U.S. Household Net Worth Hits New Record High
Halbert Wealth Management
By Gary Halbert
March 12th, 2014
1. Household Wealth Hits New All-time High
2. Great News But the Economy is Still Sluggish
3. US Economy “Growth Deficit” Hits $1.31 Trillion
4. February Employment Report Better But Not Good
The Federal Reserve announced last Thursday that US household net worth reached a new record high by the end of last year – at $80.7 trillion. The Fed said the new record was made possible largely due to vaulting stock prices, increased home values and Americans paying off more of their debts.
Much of the surge in net worth went to affluent families and older Americans. Both groups are less likely to spend their gains and more likely to save and build more net worth – which is not particularly good for the economy unless it translates into new jobs.
Meanwhile, many Americans continue to pay down their debts, a trend referred to as “deleveraging.” Total household debt fell from near $13 trillion in 2008 to just under $11 trillion in 2012. For better or worse, that trend seems to have reversed in 2013 as more Americans started to take on debt again. We’ll discuss the details as we go along today.
We also take a look at why the economic recovery is still sluggish, some four years after it officially began. Specifically, we’ll compare the current recovery with the average of the last 10 economic recoveries to determine the size of our so-called “growth deficit.”
Household Wealth Hits New All-time High
Americans’ collective wealth hit the highest level ever at the end of last year, according to data released last Thursday, reflecting a surge in the value of stocks and homes that has boosted the net worth of many US households.
The net worth of US households and nonprofit organizations rose 14% last year, or almost $10 trillion, to $80.7 trillion, the highest on record, according to the latest Federal Reserve report. Even adjusted for inflation, the Fed’s preferred gauge of prices, US household net worth – the value of homes, stocks and other assets, minus debts and other liabilities – hit a new record.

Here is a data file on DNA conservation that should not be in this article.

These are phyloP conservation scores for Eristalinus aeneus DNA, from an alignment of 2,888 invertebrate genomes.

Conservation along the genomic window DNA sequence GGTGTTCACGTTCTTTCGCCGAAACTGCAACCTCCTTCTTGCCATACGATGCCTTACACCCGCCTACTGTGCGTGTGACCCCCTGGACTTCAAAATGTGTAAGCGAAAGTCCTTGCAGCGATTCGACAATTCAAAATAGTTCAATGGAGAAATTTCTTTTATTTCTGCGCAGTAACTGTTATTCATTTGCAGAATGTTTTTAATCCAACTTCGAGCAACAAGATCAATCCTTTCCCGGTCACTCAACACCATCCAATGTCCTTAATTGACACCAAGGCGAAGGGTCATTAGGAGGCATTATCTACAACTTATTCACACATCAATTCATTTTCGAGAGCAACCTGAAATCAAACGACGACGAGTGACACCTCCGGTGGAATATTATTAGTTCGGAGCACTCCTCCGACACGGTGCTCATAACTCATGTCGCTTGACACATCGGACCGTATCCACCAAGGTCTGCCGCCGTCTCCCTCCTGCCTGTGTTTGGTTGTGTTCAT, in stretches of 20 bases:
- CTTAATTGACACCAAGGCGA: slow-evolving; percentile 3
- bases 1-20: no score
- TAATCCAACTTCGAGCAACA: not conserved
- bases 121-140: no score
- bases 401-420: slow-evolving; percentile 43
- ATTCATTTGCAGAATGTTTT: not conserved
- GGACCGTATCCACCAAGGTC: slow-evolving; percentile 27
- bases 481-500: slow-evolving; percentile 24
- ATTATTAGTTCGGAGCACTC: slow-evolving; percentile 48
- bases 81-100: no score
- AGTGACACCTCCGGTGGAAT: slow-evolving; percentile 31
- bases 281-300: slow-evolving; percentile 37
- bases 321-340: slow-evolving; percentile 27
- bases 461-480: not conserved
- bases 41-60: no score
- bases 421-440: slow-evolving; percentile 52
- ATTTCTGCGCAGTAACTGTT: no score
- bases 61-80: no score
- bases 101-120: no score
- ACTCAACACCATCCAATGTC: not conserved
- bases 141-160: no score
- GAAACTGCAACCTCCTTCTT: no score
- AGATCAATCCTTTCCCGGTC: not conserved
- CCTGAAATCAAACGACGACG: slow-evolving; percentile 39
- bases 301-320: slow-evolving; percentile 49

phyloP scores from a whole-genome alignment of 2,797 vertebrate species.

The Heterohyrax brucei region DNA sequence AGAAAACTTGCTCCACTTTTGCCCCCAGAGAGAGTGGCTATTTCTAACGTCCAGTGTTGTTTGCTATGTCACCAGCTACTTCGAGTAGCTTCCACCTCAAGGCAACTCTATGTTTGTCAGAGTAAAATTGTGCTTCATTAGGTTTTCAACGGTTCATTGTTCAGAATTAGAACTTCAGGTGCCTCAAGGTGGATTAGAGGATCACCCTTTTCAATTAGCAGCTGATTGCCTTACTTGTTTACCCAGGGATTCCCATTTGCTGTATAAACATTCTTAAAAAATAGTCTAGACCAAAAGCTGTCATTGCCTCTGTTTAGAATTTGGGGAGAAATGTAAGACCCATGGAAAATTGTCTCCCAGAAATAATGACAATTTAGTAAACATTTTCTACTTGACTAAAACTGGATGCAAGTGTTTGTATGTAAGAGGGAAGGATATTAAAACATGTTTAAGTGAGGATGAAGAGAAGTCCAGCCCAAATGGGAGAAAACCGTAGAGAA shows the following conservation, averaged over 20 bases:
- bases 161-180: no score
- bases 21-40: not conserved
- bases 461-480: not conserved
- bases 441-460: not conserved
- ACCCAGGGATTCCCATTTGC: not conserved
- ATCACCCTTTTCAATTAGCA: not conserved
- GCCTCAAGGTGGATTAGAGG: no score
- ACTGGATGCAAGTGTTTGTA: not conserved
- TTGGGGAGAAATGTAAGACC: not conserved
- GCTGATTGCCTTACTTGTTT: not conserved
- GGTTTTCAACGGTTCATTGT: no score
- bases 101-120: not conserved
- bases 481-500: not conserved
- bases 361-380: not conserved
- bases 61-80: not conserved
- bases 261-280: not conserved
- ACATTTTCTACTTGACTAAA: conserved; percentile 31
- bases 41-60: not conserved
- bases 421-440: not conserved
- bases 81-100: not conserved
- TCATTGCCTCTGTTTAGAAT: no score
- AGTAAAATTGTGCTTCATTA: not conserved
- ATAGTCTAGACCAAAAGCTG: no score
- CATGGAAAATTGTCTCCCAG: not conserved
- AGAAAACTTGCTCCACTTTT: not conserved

The Fed report shows Americans have made considerable progress in repairing the damage inflicted by the housing crash and recession, which ran from December 2007 through June 2009 and decimated the wealth of a wide swath of the nation. Yet as of December 31, 2013 the net worth of the nation has vaulted to the highest level ever recorded by a sizable margin above the previous high in 2007.
Driving much of the past year’s gains was the record-setting rally in the US stock markets, which saw the Standard & Poor’s 500 Index soar over 32% (including dividends) last year. The increase in stock prices has disproportionately benefited affluent Americans, who are more likely to own shares. The value of stocks and mutual funds owned by US households rose a whopping $5.6 trillion last year.
Holdings of stocks and bonds as a share of overall net worth, at 35%, is at the highest level since the dot-com bubble burst in 2000, Fed data show. That means that even as wealth increases, it’s increasingly going to the affluent. The media complain almost daily about “income inequality,” but it’s really nothing new.
In addition to the affluent, much of the wealth surge is going to older Americans. Both groups are less likely to spend their gains and more likely to save and build net worth. Meanwhile, sheer demographics – the retirement of the Baby Boomers and America’s aging population – are increasing the ranks of the nation’s savers.